B0-A | B | C-Cn |
Co-Cz | D | E | F-G | H-I | J-L | M | N-O | P-Q | R | S | T | U-Z
B | C-Cn | Co-Cz | D | E | F-G | H-I | J-L | M | N-O | P-Q | R | S | T
- Back-end: Database Server for
- Backbone: A facility (pathway, cable or
conductors) between telecommunications closets, entrance facilities & equipment
rooms within or between buildings.
- Backbone Cabling: Cable &
connecting hardware that comprise the main & intermediate cross-connects as
well as cable runs that extend between telecommunications closets equipment
rooms & entrance facilities
- Backbone Raceway: That portion of the
pathway system that permits the placing of main or high-volume cables between
the entrance location & all cross-connect points within a building & between
- Backbone Segment: A single segment that is located on the
black plane of the network center hub.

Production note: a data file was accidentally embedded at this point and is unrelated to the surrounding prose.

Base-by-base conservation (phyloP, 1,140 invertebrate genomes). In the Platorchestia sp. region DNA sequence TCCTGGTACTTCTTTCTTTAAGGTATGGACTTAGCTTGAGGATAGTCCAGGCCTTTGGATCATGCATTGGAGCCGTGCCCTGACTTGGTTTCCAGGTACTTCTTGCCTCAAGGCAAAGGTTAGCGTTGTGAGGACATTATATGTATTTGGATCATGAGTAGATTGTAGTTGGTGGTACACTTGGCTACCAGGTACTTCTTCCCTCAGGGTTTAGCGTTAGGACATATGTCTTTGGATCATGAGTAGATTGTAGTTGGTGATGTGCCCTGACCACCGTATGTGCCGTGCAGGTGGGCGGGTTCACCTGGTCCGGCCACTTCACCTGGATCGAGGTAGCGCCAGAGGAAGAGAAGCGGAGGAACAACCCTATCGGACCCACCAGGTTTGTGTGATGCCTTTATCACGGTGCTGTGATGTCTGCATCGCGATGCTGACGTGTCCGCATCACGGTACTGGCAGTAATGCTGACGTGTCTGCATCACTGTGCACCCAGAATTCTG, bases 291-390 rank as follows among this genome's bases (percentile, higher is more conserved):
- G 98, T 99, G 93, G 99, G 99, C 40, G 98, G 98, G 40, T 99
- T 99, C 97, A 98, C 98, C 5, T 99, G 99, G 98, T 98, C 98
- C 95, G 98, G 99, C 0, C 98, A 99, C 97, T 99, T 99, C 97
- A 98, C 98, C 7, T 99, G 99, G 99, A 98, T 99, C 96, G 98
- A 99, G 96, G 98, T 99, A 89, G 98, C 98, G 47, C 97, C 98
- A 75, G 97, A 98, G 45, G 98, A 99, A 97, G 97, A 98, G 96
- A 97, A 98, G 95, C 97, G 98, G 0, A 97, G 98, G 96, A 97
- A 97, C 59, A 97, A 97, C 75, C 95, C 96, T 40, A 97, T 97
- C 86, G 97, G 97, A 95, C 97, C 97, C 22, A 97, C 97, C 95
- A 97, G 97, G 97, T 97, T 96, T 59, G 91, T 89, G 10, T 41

- Backup: Off-line copies of
data for protection against system failures.
- Backup Path: The unused
pair of wires in the twisted pair cable used in a Token ring network. The
backup path is designed to enable the network to continue to operate while a
problem such as a faulty cable or MAU is being repaired.
Circuit: A circuit so arranged that the impressed voltages on each
conductor of the pair are equal in magnitude, but opposite in polarity with
respect to ground.
- Balanced Line: A cable having two identical
conductors which carry voltages opposite in polarity & equal in magnitude with
respect to ground.
- Balun: Derived from the terms “balanced” &
“unbalanced”. It is an adapter that converts an unbalanced signal, e.g. 93 ohm
coax to 100 ohm unshielded twisted pair.
- Band Marking: A continuous
circumferential band applied to a conductor at regular intervals for
- Bandwidth: The information carrying capacity of the
fiber. The bandwidth for a given wavelength is the lowest frequency at which
optical power has decreased by 3 dB, expressed in MHz-km. At frequencies higher
than the recommended bandwidth, modal dispersion creates distortion making
- Baseband: A transmission technique that allows
only one signal at a time to travel on a cable.